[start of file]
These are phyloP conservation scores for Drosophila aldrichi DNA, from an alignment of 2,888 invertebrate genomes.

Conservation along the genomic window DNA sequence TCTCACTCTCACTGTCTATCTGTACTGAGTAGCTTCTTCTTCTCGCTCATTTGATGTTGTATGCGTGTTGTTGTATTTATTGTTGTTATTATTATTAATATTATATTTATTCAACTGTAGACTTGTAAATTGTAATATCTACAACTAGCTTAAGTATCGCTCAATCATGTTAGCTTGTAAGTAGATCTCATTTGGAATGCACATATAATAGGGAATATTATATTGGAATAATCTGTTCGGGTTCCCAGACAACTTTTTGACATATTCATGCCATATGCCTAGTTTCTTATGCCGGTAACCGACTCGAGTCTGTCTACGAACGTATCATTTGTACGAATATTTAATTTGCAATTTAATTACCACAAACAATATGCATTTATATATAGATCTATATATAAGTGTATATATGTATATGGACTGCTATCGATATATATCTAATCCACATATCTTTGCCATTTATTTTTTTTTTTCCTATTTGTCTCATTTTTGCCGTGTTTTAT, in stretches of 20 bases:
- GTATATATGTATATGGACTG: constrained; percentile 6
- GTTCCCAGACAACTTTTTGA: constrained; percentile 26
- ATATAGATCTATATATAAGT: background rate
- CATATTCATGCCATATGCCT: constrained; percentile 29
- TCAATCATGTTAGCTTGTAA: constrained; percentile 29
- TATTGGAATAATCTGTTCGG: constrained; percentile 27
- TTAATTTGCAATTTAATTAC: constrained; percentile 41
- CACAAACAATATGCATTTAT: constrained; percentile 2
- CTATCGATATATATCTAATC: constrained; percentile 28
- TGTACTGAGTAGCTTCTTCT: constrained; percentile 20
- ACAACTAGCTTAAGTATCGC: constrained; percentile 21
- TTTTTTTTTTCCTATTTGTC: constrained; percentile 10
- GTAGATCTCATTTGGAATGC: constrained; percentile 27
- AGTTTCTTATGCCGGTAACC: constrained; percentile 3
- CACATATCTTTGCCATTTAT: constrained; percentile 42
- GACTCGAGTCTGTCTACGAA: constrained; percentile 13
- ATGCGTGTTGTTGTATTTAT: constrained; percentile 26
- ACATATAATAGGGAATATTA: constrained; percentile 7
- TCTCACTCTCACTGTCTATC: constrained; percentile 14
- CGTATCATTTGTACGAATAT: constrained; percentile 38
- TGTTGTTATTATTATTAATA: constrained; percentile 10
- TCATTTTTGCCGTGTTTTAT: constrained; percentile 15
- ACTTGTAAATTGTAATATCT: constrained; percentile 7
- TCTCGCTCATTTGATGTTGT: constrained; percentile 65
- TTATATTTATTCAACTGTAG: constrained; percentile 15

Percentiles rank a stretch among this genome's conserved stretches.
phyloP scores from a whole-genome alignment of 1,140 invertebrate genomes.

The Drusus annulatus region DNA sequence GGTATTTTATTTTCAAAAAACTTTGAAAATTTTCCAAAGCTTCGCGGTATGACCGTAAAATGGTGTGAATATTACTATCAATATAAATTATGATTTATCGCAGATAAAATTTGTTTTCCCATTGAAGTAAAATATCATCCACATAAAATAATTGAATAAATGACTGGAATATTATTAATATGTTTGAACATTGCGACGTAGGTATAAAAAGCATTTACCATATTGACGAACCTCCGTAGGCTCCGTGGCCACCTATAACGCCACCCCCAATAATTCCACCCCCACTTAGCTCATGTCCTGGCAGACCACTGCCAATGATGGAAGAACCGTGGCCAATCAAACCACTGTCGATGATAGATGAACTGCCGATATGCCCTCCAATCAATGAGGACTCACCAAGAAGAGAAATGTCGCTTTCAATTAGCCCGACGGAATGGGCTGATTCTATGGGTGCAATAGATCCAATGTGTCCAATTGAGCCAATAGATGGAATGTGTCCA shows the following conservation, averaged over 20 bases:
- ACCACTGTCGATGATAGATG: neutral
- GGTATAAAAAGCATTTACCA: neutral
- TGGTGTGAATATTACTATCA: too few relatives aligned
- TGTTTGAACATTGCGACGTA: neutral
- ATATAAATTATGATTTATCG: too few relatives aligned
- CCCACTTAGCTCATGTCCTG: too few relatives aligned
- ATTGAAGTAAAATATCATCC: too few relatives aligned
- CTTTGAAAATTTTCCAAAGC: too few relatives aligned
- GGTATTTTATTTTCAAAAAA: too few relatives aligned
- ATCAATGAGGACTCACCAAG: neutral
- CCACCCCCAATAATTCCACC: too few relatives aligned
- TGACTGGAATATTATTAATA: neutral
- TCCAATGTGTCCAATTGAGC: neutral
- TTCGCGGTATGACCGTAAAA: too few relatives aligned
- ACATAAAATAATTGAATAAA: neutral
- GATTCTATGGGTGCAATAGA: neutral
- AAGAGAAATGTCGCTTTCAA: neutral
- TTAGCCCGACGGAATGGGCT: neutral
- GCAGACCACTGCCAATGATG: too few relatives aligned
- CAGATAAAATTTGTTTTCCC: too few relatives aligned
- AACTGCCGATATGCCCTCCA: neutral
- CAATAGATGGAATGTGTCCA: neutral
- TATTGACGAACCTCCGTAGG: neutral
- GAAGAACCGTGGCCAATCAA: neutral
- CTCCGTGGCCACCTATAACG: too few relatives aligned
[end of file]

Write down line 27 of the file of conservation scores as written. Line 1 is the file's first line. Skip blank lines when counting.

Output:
- TTATATTTATTCAACTGTAG: constrained; percentile 15